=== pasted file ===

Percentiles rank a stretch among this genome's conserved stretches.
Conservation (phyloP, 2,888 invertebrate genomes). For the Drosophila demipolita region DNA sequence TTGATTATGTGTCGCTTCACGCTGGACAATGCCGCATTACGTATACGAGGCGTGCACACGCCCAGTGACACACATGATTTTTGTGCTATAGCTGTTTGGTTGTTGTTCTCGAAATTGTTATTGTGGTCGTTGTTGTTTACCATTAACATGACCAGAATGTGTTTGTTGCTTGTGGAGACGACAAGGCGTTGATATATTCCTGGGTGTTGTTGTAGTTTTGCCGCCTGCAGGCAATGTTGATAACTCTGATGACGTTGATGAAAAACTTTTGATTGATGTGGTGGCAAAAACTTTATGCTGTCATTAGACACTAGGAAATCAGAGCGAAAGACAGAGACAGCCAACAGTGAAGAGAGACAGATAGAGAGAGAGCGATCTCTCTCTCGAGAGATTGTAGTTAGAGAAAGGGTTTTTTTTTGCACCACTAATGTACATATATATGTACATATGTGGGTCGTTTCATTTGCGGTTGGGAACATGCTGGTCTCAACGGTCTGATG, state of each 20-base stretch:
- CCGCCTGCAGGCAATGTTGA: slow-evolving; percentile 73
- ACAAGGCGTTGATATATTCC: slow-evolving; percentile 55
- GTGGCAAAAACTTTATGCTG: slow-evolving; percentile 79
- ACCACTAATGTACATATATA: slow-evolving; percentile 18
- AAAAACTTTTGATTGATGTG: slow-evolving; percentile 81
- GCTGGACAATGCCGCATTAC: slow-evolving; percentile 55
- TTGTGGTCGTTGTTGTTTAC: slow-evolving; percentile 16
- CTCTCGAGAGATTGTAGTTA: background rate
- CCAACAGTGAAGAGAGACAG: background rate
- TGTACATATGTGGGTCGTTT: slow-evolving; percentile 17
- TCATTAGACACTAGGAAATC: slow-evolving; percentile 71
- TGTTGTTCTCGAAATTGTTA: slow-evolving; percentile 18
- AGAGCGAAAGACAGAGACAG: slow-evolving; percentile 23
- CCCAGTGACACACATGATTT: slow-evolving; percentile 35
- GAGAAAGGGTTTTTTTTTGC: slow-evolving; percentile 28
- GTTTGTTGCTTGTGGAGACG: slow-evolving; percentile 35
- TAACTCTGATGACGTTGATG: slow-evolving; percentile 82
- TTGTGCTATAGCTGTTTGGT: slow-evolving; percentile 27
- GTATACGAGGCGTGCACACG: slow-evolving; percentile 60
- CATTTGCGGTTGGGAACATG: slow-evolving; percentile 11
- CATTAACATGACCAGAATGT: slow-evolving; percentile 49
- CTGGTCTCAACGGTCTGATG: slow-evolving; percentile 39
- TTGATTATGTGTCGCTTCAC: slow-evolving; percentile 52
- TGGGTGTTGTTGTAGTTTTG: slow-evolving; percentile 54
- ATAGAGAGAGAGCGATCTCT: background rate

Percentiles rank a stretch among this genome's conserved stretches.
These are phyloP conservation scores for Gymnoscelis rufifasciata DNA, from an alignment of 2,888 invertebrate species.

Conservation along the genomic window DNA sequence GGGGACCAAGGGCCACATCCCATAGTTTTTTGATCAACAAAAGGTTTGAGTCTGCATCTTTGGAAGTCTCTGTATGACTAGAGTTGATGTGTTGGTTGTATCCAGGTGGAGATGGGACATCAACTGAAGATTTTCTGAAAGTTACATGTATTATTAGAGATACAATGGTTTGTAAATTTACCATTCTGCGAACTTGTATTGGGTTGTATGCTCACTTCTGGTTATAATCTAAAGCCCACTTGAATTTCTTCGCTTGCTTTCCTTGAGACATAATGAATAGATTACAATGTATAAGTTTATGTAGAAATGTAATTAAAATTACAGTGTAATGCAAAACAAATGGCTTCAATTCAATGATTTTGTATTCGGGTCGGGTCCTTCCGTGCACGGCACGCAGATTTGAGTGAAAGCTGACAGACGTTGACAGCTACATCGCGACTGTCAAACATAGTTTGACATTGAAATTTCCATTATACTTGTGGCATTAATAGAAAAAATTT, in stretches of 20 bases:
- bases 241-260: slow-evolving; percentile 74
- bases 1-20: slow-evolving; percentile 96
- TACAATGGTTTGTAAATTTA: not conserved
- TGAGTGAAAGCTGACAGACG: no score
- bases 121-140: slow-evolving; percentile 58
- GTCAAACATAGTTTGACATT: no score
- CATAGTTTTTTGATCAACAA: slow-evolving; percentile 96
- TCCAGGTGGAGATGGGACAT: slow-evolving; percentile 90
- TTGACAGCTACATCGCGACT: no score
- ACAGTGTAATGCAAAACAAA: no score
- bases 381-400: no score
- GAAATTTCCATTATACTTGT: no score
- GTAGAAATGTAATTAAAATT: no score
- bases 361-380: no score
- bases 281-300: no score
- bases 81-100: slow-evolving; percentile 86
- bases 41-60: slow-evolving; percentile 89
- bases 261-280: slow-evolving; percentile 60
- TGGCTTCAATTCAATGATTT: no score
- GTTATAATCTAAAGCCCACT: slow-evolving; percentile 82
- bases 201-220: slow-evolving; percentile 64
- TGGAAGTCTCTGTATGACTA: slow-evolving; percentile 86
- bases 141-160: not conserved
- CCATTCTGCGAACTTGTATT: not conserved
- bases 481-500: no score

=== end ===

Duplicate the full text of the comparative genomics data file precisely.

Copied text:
Percentiles rank a stretch among this genome's conserved stretches.
Conservation (phyloP, 2,888 invertebrate genomes). For the Drosophila demipolita region DNA sequence TTGATTATGTGTCGCTTCACGCTGGACAATGCCGCATTACGTATACGAGGCGTGCACACGCCCAGTGACACACATGATTTTTGTGCTATAGCTGTTTGGTTGTTGTTCTCGAAATTGTTATTGTGGTCGTTGTTGTTTACCATTAACATGACCAGAATGTGTTTGTTGCTTGTGGAGACGACAAGGCGTTGATATATTCCTGGGTGTTGTTGTAGTTTTGCCGCCTGCAGGCAATGTTGATAACTCTGATGACGTTGATGAAAAACTTTTGATTGATGTGGTGGCAAAAACTTTATGCTGTCATTAGACACTAGGAAATCAGAGCGAAAGACAGAGACAGCCAACAGTGAAGAGAGACAGATAGAGAGAGAGCGATCTCTCTCTCGAGAGATTGTAGTTAGAGAAAGGGTTTTTTTTTGCACCACTAATGTACATATATATGTACATATGTGGGTCGTTTCATTTGCGGTTGGGAACATGCTGGTCTCAACGGTCTGATG, state of each 20-base stretch:
- CCGCCTGCAGGCAATGTTGA: slow-evolving; percentile 73
- ACAAGGCGTTGATATATTCC: slow-evolving; percentile 55
- GTGGCAAAAACTTTATGCTG: slow-evolving; percentile 79
- ACCACTAATGTACATATATA: slow-evolving; percentile 18
- AAAAACTTTTGATTGATGTG: slow-evolving; percentile 81
- GCTGGACAATGCCGCATTAC: slow-evolving; percentile 55
- TTGTGGTCGTTGTTGTTTAC: slow-evolving; percentile 16
- CTCTCGAGAGATTGTAGTTA: background rate
- CCAACAGTGAAGAGAGACAG: background rate
- TGTACATATGTGGGTCGTTT: slow-evolving; percentile 17
- TCATTAGACACTAGGAAATC: slow-evolving; percentile 71
- TGTTGTTCTCGAAATTGTTA: slow-evolving; percentile 18
- AGAGCGAAAGACAGAGACAG: slow-evolving; percentile 23
- CCCAGTGACACACATGATTT: slow-evolving; percentile 35
- GAGAAAGGGTTTTTTTTTGC: slow-evolving; percentile 28
- GTTTGTTGCTTGTGGAGACG: slow-evolving; percentile 35
- TAACTCTGATGACGTTGATG: slow-evolving; percentile 82
- TTGTGCTATAGCTGTTTGGT: slow-evolving; percentile 27
- GTATACGAGGCGTGCACACG: slow-evolving; percentile 60
- CATTTGCGGTTGGGAACATG: slow-evolving; percentile 11
- CATTAACATGACCAGAATGT: slow-evolving; percentile 49
- CTGGTCTCAACGGTCTGATG: slow-evolving; percentile 39
- TTGATTATGTGTCGCTTCAC: slow-evolving; percentile 52
- TGGGTGTTGTTGTAGTTTTG: slow-evolving; percentile 54
- ATAGAGAGAGAGCGATCTCT: background rate

Percentiles rank a stretch among this genome's conserved stretches.
These are phyloP conservation scores for Gymnoscelis rufifasciata DNA, from an alignment of 2,888 invertebrate species.

Conservation along the genomic window DNA sequence GGGGACCAAGGGCCACATCCCATAGTTTTTTGATCAACAAAAGGTTTGAGTCTGCATCTTTGGAAGTCTCTGTATGACTAGAGTTGATGTGTTGGTTGTATCCAGGTGGAGATGGGACATCAACTGAAGATTTTCTGAAAGTTACATGTATTATTAGAGATACAATGGTTTGTAAATTTACCATTCTGCGAACTTGTATTGGGTTGTATGCTCACTTCTGGTTATAATCTAAAGCCCACTTGAATTTCTTCGCTTGCTTTCCTTGAGACATAATGAATAGATTACAATGTATAAGTTTATGTAGAAATGTAATTAAAATTACAGTGTAATGCAAAACAAATGGCTTCAATTCAATGATTTTGTATTCGGGTCGGGTCCTTCCGTGCACGGCACGCAGATTTGAGTGAAAGCTGACAGACGTTGACAGCTACATCGCGACTGTCAAACATAGTTTGACATTGAAATTTCCATTATACTTGTGGCATTAATAGAAAAAATTT, in stretches of 20 bases:
- bases 241-260: slow-evolving; percentile 74
- bases 1-20: slow-evolving; percentile 96
- TACAATGGTTTGTAAATTTA: not conserved
- TGAGTGAAAGCTGACAGACG: no score
- bases 121-140: slow-evolving; percentile 58
- GTCAAACATAGTTTGACATT: no score
- CATAGTTTTTTGATCAACAA: slow-evolving; percentile 96
- TCCAGGTGGAGATGGGACAT: slow-evolving; percentile 90
- TTGACAGCTACATCGCGACT: no score
- ACAGTGTAATGCAAAACAAA: no score
- bases 381-400: no score
- GAAATTTCCATTATACTTGT: no score
- GTAGAAATGTAATTAAAATT: no score
- bases 361-380: no score
- bases 281-300: no score
- bases 81-100: slow-evolving; percentile 86
- bases 41-60: slow-evolving; percentile 89
- bases 261-280: slow-evolving; percentile 60
- TGGCTTCAATTCAATGATTT: no score
- GTTATAATCTAAAGCCCACT: slow-evolving; percentile 82
- bases 201-220: slow-evolving; percentile 64
- TGGAAGTCTCTGTATGACTA: slow-evolving; percentile 86
- bases 141-160: not conserved
- CCATTCTGCGAACTTGTATT: not conserved
- bases 481-500: no score